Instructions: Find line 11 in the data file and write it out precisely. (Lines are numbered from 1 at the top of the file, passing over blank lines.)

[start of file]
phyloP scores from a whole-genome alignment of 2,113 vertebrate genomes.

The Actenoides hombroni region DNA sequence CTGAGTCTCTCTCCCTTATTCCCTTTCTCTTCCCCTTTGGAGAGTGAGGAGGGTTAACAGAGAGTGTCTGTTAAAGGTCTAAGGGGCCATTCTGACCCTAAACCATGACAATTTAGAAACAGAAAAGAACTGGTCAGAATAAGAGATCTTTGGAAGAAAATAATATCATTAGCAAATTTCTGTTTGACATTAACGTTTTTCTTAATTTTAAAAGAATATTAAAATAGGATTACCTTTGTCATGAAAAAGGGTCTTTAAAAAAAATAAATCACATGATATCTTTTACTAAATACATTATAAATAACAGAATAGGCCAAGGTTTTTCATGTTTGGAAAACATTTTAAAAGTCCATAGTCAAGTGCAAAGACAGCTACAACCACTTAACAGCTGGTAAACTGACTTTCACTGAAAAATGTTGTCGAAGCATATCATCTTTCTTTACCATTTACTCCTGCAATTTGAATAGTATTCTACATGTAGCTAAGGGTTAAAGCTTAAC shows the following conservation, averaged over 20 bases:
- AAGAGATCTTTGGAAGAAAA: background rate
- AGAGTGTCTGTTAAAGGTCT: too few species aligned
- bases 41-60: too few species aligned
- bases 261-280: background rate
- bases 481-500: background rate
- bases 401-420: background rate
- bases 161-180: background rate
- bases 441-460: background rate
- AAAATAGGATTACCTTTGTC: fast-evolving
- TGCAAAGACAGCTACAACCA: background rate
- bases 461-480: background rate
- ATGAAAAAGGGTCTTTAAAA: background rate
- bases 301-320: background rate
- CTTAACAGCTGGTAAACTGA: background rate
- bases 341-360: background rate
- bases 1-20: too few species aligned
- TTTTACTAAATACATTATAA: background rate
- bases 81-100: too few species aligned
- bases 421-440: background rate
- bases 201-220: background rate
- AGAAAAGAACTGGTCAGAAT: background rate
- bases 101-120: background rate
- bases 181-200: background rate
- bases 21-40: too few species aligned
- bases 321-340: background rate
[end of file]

- AAAATAGGATTACCTTTGTC: fast-evolving